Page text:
8 SL, 37; W 5, 27: “die tiefere Grundlage ist die Seele für sich, der reine Begriff, der das Innerste der Gegenstände, ihr einfacher Lebenspuls, wie selbst des subjektiven Denkens derselben ist. Diese logische Natur, die den Geist beseelt, in ihm treibt und wirkt, zum Bewußtsein zu bringen, dies ist die Aufgabe”.

9 As it is stated in § 2 of the Encyclopaedia: see Hegel, The Encyclopaedia Logic, Part I of the Encyclopaedia of Philosophical Sciences with the Zusätze, trans. T. F. Geraets, W. A. Suchting, H. S. Harris (Indianapolis: Hackett Publishing Company, 1991) (hereafter EL), 24-25; WS, Enzyklopädie der philosophischen Wissenschaften I, 42.

10 SL, 50; W 5, 44: “die Darstellung Gottes ist, wie er in seinem ewigen Wesen vor der Erschaffung der Natur und eines endlichen Geistes ist”.

11 White, 71. See also de Vos, L., “Gott oder die absolute Idee”, Hegel-Studien, 29 (1994): 107 Google Scholar.

12 See EL, 38; W 8, 59-60: “ist wesentlich System, weil das Wahre als konkret nur als sich in sich entfaltend und in Einheit zusammennehmend und -haltend, d. i. als Totalität ist und nur durch Unterscheidung und Bestimmung seiner Unterschiede die Notwendigkeit derselben und die Freiheit des ganzen sein kann […]. Ein Philosophieren ohne System kann nichts Wissenschaftliches sein”.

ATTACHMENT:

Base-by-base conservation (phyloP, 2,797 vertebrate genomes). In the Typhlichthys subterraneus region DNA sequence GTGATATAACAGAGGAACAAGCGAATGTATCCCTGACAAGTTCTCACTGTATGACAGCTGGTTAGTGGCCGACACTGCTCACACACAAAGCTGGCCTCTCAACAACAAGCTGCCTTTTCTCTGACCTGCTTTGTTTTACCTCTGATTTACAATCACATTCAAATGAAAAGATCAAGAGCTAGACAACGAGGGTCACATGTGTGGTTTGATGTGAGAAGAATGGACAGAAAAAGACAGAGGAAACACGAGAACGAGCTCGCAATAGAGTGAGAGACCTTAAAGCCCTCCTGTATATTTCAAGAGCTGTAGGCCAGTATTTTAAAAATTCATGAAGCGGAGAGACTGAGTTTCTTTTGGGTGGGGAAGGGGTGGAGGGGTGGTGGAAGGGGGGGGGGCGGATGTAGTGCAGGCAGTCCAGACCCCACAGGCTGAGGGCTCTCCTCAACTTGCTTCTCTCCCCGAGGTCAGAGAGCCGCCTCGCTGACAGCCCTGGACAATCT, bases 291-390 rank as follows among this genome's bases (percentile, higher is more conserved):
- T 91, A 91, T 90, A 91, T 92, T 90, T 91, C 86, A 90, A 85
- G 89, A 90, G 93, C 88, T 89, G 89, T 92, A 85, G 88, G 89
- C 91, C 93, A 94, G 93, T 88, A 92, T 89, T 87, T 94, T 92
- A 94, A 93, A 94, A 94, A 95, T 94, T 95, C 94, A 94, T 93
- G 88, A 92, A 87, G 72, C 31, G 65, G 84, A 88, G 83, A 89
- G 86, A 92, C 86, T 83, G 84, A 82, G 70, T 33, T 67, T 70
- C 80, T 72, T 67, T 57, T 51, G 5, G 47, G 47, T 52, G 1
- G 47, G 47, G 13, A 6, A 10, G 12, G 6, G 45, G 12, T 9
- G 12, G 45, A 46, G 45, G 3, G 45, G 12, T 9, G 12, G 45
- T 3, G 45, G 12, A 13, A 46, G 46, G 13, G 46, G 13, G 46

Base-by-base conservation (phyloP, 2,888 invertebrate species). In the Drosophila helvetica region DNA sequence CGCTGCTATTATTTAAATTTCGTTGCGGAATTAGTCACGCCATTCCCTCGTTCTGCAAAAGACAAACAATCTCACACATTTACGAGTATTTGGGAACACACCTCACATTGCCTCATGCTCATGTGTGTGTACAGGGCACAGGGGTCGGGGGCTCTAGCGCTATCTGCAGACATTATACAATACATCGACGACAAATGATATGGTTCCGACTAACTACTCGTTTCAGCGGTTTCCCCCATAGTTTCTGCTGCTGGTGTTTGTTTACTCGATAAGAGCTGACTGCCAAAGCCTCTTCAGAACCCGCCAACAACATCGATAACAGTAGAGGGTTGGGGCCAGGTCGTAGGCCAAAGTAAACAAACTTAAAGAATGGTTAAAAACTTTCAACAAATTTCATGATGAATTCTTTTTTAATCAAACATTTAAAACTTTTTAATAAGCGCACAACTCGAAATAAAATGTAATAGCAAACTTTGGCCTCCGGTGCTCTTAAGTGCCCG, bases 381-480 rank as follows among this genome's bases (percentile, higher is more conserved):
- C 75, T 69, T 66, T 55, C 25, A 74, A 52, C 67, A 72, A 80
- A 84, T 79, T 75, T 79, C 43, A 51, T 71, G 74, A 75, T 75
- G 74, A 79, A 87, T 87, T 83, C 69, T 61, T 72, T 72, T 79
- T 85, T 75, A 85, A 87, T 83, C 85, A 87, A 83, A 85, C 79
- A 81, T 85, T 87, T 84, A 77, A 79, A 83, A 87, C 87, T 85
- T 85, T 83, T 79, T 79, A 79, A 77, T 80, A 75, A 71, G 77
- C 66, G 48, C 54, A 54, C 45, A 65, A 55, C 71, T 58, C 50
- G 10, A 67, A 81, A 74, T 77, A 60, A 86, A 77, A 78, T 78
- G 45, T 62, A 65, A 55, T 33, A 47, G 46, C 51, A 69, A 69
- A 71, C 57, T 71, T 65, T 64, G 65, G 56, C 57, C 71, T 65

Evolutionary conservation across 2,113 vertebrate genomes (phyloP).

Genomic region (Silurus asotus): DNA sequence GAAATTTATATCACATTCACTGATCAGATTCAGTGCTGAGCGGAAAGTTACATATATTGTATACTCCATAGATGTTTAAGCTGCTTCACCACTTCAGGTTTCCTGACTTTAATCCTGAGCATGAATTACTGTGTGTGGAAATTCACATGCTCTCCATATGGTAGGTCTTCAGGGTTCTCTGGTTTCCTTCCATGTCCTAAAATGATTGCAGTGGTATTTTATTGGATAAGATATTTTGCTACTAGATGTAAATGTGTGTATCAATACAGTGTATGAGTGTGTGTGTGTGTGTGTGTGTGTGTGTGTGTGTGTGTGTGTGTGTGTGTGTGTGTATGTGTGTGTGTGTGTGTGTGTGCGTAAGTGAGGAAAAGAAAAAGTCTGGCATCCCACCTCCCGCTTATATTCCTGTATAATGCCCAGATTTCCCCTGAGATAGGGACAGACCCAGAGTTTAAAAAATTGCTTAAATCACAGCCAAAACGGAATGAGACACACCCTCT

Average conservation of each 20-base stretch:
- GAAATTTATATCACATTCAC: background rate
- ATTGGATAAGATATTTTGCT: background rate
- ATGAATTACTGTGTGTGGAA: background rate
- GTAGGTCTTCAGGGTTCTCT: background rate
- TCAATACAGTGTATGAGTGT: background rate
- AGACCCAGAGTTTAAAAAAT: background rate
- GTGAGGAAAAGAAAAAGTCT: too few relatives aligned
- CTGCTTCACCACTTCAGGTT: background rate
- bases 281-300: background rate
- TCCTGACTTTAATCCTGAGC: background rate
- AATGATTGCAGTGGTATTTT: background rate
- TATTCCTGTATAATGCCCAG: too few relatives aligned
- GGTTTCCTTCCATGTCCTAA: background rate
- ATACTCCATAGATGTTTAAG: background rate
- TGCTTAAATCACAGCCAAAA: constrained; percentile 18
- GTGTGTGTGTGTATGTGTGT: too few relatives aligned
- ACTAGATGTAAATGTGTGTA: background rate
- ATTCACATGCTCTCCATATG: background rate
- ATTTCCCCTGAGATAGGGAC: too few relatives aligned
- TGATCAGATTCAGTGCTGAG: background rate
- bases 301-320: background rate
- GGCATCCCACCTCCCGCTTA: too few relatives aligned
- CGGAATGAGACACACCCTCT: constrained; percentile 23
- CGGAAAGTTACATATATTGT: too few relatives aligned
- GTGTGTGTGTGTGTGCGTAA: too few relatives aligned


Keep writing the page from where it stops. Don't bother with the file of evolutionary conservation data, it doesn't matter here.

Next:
13 See Kainz, H. P., Dialectic and System (University Park and London: The Pennsylvania State University Press, 1988), 9397 Google Scholar.

14 EL, 42; W8, 64.

15 EL, ibidem; W 8, 63.

16 Presenting the three syllogisms, I refer in part to my study La funzione del sillogismo nel sistema enciclopedico di Hegel”, Paradigmi, XII, 34 (1994): 5475 Google Scholar, with ample bibliography.

17 See Ferrini, C., “Logica e filosofia della natura nella Dottrina dell'essere hegeliana (II)”, Rivista di storia della filosofia, 1 (1992): 103124 Google Scholar.